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Alberta doctors send letter to province asking province to delay health-care changes


EDMONTON — More than 800 Alberta doctors have signed an open letter asking the government to delay its proposed health-care restructuring and allow physicians to focus on the COVID-19 pandemic.

The changes, which are to take effect Wednesday, include cancelling a master agreement with the Alberta Medical Association. The association has said that will mean the province can raise or lower doctors' billing fees without consultation.

The doctors said in the letter that those changes could have a detrimental effect on patients and health care. 

"COVID-19 is spreading like a wildfire in this province," said the letter, which was signed by 846 physicians. "We are a strong and trusted team who require necessary resources to help us put out this fire.

"We oppose this government's implementation of harmful actions targeted towards our public health-care system."

Health Minister Tyler Shandro wasn't available for an interview, but he said in an emailed statement that the government will provide whatever resources are needed to protect Albertans during the pandemic.

"We expect spending on physician services and health care overall to increase significantly this year," said the statement.

Shandro said he's working with the medical association to come to a solution on the master agreement.

"My door is open to any concrete, specific proposal to support physicians and patients in the emergency and going forward," said his statement.

Total physician compensation remains flat at $5.4 billion in the 2020-21 budget, but the medical association has said the changes to fees, particularly involving patients with complex needs, could force some doctors' offices to close.

Dr. Shazma Mithani, who signed and helped to compile the letter, said the health system is already going through an unprecedented time with the COVID-19 pandemic.

"Our main focus should really be on our patients and caring for our patients, not about these changes that are going to potentially bring instability to our health-care system and our ability to care for our patients," she said in an interview.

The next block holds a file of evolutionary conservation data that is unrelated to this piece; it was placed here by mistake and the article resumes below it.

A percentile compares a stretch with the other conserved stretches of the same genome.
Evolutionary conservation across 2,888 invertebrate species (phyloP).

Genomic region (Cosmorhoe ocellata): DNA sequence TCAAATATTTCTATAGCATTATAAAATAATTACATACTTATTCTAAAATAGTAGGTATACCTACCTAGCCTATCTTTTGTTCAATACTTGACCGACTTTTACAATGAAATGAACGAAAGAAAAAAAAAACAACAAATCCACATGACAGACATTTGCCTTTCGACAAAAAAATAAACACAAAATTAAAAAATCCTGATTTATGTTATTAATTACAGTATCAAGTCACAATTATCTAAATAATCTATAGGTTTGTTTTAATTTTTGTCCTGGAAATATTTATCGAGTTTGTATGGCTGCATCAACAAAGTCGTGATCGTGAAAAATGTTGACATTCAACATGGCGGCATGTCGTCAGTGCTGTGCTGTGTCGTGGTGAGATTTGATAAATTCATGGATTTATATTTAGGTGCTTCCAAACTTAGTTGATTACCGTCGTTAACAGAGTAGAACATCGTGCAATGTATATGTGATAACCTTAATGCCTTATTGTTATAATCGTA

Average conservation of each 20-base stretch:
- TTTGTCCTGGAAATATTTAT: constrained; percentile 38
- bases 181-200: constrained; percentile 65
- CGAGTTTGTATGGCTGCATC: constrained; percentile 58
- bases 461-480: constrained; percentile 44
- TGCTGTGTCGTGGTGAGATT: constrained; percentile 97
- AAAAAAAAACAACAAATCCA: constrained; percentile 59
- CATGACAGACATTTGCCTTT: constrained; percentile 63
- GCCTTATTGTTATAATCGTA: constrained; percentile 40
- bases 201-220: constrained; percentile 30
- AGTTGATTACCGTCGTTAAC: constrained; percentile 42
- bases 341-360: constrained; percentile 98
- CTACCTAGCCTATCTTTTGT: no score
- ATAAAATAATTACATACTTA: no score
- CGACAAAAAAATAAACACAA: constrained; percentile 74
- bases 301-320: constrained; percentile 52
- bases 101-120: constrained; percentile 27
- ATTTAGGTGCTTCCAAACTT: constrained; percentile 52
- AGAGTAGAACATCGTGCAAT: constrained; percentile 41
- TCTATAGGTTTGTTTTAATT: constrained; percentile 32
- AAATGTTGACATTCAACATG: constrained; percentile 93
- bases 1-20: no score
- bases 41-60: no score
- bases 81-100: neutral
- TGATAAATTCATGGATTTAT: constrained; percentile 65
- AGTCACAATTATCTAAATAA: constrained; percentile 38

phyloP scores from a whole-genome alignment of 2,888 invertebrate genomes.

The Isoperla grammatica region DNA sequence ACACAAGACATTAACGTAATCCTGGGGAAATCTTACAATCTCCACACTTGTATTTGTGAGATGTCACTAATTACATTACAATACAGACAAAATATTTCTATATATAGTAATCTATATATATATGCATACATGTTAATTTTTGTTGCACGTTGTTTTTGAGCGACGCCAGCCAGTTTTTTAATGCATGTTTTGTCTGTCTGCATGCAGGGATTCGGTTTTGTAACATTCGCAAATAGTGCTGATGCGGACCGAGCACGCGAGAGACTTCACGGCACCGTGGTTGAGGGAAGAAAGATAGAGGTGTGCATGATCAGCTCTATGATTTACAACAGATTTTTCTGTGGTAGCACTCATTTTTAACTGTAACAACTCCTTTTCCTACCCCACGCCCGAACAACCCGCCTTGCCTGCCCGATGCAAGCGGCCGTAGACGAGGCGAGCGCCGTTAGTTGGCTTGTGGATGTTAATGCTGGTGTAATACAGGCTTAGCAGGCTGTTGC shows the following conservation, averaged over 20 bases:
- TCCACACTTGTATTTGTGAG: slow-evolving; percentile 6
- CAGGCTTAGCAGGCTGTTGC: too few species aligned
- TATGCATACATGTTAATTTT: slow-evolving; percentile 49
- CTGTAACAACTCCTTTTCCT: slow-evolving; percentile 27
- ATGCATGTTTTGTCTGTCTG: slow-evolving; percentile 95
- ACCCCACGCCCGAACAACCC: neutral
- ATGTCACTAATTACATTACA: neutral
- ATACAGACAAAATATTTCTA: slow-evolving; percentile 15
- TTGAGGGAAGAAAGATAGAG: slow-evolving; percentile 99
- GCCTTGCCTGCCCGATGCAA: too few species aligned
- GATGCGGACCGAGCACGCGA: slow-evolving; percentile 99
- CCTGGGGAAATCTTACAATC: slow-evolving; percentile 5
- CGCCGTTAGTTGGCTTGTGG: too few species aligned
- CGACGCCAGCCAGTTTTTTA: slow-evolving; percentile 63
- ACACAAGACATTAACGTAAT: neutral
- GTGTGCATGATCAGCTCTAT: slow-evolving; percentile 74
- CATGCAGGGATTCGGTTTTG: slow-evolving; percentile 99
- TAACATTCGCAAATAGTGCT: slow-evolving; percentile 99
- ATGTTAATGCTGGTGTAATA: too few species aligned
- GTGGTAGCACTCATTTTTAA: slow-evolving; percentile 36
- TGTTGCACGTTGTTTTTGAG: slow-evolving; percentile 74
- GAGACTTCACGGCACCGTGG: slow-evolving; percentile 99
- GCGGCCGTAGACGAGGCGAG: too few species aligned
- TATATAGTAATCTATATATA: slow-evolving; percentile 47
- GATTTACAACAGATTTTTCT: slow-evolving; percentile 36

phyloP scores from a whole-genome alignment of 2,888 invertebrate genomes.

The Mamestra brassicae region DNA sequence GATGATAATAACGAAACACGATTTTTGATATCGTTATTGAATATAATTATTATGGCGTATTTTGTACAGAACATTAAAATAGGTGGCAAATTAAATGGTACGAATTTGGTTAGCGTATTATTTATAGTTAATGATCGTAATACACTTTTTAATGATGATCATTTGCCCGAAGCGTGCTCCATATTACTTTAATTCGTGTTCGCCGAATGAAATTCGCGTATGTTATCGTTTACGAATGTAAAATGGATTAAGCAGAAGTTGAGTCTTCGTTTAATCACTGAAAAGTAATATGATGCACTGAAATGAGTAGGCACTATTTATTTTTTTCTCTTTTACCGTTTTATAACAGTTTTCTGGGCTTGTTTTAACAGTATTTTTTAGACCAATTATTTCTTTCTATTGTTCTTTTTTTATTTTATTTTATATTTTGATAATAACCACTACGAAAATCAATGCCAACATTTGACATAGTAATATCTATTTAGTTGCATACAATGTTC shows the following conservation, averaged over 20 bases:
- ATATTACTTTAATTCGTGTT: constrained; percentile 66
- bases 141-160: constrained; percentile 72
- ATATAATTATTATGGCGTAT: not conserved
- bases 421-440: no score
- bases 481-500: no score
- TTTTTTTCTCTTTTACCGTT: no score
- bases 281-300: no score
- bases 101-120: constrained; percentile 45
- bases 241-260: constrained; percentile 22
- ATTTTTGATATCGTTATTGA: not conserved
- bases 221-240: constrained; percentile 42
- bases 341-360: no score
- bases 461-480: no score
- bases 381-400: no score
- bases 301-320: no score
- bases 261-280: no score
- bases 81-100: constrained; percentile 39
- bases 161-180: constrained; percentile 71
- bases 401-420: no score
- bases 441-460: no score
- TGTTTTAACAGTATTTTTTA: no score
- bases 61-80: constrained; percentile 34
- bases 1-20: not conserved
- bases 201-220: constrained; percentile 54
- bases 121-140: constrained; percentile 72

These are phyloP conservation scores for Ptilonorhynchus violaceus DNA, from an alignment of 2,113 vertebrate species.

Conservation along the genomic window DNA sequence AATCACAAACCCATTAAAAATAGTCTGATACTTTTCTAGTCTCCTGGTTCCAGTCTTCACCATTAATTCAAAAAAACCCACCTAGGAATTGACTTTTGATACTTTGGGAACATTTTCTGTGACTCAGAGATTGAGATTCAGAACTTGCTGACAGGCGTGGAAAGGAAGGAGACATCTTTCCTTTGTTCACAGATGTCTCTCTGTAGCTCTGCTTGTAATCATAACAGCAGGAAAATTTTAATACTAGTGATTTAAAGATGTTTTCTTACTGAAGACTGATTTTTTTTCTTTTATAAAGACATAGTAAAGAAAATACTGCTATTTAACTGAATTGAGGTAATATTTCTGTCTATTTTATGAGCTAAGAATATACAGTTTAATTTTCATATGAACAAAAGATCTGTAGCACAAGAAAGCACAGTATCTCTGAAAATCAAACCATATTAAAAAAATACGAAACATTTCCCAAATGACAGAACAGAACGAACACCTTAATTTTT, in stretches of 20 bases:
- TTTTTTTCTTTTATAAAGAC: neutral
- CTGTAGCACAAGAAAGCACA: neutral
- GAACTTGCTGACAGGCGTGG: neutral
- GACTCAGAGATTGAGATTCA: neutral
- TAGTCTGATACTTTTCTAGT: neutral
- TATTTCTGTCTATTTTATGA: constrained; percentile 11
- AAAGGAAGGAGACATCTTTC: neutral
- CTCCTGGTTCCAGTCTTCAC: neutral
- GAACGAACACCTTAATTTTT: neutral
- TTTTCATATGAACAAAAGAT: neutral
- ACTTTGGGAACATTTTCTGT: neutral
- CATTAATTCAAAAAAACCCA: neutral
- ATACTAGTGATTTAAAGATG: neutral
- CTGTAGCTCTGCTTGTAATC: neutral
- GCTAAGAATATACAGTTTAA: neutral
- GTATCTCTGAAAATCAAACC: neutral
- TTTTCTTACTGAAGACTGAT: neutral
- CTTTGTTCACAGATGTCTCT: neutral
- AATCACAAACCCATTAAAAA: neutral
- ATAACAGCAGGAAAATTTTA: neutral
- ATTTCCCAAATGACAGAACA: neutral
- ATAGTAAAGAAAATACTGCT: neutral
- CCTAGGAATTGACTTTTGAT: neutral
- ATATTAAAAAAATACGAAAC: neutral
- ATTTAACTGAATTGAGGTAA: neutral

Mithani, who works in the emergency departments at both the Royal Alexandra Hospital and Stollery Children's Hospital in Edmonton, said doctors were concerned about the changes prior to the pandemic.

One of the 11 changes, which was related to how family doctors were paid for in-person visits, was already put on hold by the government earlier this month. The province also introduced a new billing code for phone or video visits with family doctors that is retroactive to March 17, Alberta Health said.

But Mithani noted that the province is still going ahead with other changes, which include how both rural physicians and doctors who work in hospitals can bill.

"We don't even know what those changes are going to be yet," she said. "We are going to still, of course, come to work on April 1st and put our patients first, but without knowing what resources we have available."

She said there are also concerns about what's known as the good faith claim, which gives people in the most marginalized populations access to public health care — even if they don't have a health card.

"They are no longer going to have funding," said Mithani.

At the Royal Alexandra, which is an inner city hospital, Mithani said she sees a lot of patients who are homeless.

"We will continue to see these patients, because that's our first priority, but we are no longer going to be appropriately resourced to see them anymore."

Doctors have been vocal with their concerns about the changes since the province announced that it was cancelling the agreement.

Opposition health critic David Shepherd said any changes now could cause chaos in the health system.

"I think the government needs to take this very seriously," he said Monday. "This is not the time to be making such a massive transformation in our primary care system."

Mithani added that there will be a better time to deal with the proposed changes.

"We'd just like to put things on pause until we can get through this pandemic ... and then we can start talking about how we can continue to improve our health-care system."

This report by The Canadian Press was first published March 30, 2020

— With files from Dean Bennett

Colette Derworiz, The Canadian Press